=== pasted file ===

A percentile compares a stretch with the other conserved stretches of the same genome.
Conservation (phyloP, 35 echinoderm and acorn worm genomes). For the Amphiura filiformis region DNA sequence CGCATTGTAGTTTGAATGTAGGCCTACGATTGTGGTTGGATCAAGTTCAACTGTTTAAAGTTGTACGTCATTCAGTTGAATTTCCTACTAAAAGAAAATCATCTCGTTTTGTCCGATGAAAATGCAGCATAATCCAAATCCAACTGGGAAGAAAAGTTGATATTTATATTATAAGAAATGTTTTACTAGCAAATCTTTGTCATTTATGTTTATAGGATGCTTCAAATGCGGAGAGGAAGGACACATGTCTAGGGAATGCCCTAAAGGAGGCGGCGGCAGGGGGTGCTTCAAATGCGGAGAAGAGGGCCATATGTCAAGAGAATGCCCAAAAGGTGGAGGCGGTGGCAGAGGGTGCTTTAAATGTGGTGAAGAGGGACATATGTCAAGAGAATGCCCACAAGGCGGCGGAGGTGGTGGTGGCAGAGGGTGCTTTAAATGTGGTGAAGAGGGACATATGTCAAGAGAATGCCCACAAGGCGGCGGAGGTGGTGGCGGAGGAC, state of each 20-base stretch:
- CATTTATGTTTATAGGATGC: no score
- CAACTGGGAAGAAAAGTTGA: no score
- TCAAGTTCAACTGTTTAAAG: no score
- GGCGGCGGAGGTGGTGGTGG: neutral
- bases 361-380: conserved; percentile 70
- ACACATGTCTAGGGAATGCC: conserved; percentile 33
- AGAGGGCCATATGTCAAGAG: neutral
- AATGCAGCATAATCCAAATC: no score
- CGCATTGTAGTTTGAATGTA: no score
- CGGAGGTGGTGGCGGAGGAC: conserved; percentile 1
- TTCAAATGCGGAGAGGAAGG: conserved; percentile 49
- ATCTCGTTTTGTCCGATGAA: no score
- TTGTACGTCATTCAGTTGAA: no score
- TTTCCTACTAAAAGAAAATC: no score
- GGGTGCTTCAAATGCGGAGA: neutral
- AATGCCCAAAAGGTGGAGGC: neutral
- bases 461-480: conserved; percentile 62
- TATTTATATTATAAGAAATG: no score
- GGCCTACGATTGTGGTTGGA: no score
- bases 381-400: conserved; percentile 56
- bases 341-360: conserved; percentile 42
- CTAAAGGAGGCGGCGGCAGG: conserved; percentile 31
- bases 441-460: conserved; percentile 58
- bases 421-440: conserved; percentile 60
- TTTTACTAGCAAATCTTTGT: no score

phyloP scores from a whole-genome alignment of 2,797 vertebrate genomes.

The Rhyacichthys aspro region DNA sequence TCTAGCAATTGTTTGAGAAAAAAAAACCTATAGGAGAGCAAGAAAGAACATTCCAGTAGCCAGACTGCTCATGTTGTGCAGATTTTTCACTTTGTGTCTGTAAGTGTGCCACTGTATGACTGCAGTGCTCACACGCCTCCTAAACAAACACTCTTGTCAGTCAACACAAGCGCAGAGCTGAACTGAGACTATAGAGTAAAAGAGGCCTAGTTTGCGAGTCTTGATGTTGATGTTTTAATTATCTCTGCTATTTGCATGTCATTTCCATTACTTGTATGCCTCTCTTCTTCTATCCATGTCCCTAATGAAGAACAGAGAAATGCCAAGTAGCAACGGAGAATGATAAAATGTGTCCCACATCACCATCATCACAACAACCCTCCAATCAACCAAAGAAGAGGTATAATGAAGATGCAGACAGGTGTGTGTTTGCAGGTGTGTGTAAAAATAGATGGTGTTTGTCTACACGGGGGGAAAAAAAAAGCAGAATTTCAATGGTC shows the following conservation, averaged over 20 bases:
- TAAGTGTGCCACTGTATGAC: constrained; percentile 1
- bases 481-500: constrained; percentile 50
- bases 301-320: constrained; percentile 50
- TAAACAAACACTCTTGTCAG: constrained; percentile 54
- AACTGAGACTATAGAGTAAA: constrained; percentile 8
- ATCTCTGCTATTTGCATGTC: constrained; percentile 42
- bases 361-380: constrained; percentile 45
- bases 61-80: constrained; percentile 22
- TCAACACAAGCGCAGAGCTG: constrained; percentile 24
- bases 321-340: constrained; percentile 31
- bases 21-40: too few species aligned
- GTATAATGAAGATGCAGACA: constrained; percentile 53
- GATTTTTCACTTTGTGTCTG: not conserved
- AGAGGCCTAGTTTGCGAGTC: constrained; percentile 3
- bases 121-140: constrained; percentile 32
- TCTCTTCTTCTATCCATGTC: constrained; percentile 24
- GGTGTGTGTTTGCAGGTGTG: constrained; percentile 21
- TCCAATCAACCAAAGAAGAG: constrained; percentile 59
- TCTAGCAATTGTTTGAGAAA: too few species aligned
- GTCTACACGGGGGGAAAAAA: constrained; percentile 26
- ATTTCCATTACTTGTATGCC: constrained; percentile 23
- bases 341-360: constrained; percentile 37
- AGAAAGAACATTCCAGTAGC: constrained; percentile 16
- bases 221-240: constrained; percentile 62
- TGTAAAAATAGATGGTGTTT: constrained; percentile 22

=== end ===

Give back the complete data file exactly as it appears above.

A percentile compares a stretch with the other conserved stretches of the same genome.
Conservation (phyloP, 35 echinoderm and acorn worm genomes). For the Amphiura filiformis region DNA sequence CGCATTGTAGTTTGAATGTAGGCCTACGATTGTGGTTGGATCAAGTTCAACTGTTTAAAGTTGTACGTCATTCAGTTGAATTTCCTACTAAAAGAAAATCATCTCGTTTTGTCCGATGAAAATGCAGCATAATCCAAATCCAACTGGGAAGAAAAGTTGATATTTATATTATAAGAAATGTTTTACTAGCAAATCTTTGTCATTTATGTTTATAGGATGCTTCAAATGCGGAGAGGAAGGACACATGTCTAGGGAATGCCCTAAAGGAGGCGGCGGCAGGGGGTGCTTCAAATGCGGAGAAGAGGGCCATATGTCAAGAGAATGCCCAAAAGGTGGAGGCGGTGGCAGAGGGTGCTTTAAATGTGGTGAAGAGGGACATATGTCAAGAGAATGCCCACAAGGCGGCGGAGGTGGTGGTGGCAGAGGGTGCTTTAAATGTGGTGAAGAGGGACATATGTCAAGAGAATGCCCACAAGGCGGCGGAGGTGGTGGCGGAGGAC, state of each 20-base stretch:
- CATTTATGTTTATAGGATGC: no score
- CAACTGGGAAGAAAAGTTGA: no score
- TCAAGTTCAACTGTTTAAAG: no score
- GGCGGCGGAGGTGGTGGTGG: neutral
- bases 361-380: conserved; percentile 70
- ACACATGTCTAGGGAATGCC: conserved; percentile 33
- AGAGGGCCATATGTCAAGAG: neutral
- AATGCAGCATAATCCAAATC: no score
- CGCATTGTAGTTTGAATGTA: no score
- CGGAGGTGGTGGCGGAGGAC: conserved; percentile 1
- TTCAAATGCGGAGAGGAAGG: conserved; percentile 49
- ATCTCGTTTTGTCCGATGAA: no score
- TTGTACGTCATTCAGTTGAA: no score
- TTTCCTACTAAAAGAAAATC: no score
- GGGTGCTTCAAATGCGGAGA: neutral
- AATGCCCAAAAGGTGGAGGC: neutral
- bases 461-480: conserved; percentile 62
- TATTTATATTATAAGAAATG: no score
- GGCCTACGATTGTGGTTGGA: no score
- bases 381-400: conserved; percentile 56
- bases 341-360: conserved; percentile 42
- CTAAAGGAGGCGGCGGCAGG: conserved; percentile 31
- bases 441-460: conserved; percentile 58
- bases 421-440: conserved; percentile 60
- TTTTACTAGCAAATCTTTGT: no score

phyloP scores from a whole-genome alignment of 2,797 vertebrate genomes.

The Rhyacichthys aspro region DNA sequence TCTAGCAATTGTTTGAGAAAAAAAAACCTATAGGAGAGCAAGAAAGAACATTCCAGTAGCCAGACTGCTCATGTTGTGCAGATTTTTCACTTTGTGTCTGTAAGTGTGCCACTGTATGACTGCAGTGCTCACACGCCTCCTAAACAAACACTCTTGTCAGTCAACACAAGCGCAGAGCTGAACTGAGACTATAGAGTAAAAGAGGCCTAGTTTGCGAGTCTTGATGTTGATGTTTTAATTATCTCTGCTATTTGCATGTCATTTCCATTACTTGTATGCCTCTCTTCTTCTATCCATGTCCCTAATGAAGAACAGAGAAATGCCAAGTAGCAACGGAGAATGATAAAATGTGTCCCACATCACCATCATCACAACAACCCTCCAATCAACCAAAGAAGAGGTATAATGAAGATGCAGACAGGTGTGTGTTTGCAGGTGTGTGTAAAAATAGATGGTGTTTGTCTACACGGGGGGAAAAAAAAAGCAGAATTTCAATGGTC shows the following conservation, averaged over 20 bases:
- TAAGTGTGCCACTGTATGAC: constrained; percentile 1
- bases 481-500: constrained; percentile 50
- bases 301-320: constrained; percentile 50
- TAAACAAACACTCTTGTCAG: constrained; percentile 54
- AACTGAGACTATAGAGTAAA: constrained; percentile 8
- ATCTCTGCTATTTGCATGTC: constrained; percentile 42
- bases 361-380: constrained; percentile 45
- bases 61-80: constrained; percentile 22
- TCAACACAAGCGCAGAGCTG: constrained; percentile 24
- bases 321-340: constrained; percentile 31
- bases 21-40: too few species aligned
- GTATAATGAAGATGCAGACA: constrained; percentile 53
- GATTTTTCACTTTGTGTCTG: not conserved
- AGAGGCCTAGTTTGCGAGTC: constrained; percentile 3
- bases 121-140: constrained; percentile 32
- TCTCTTCTTCTATCCATGTC: constrained; percentile 24
- GGTGTGTGTTTGCAGGTGTG: constrained; percentile 21
- TCCAATCAACCAAAGAAGAG: constrained; percentile 59
- TCTAGCAATTGTTTGAGAAA: too few species aligned
- GTCTACACGGGGGGAAAAAA: constrained; percentile 26
- ATTTCCATTACTTGTATGCC: constrained; percentile 23
- bases 341-360: constrained; percentile 37
- AGAAAGAACATTCCAGTAGC: constrained; percentile 16
- bases 221-240: constrained; percentile 62
- TGTAAAAATAGATGGTGTTT: constrained; percentile 22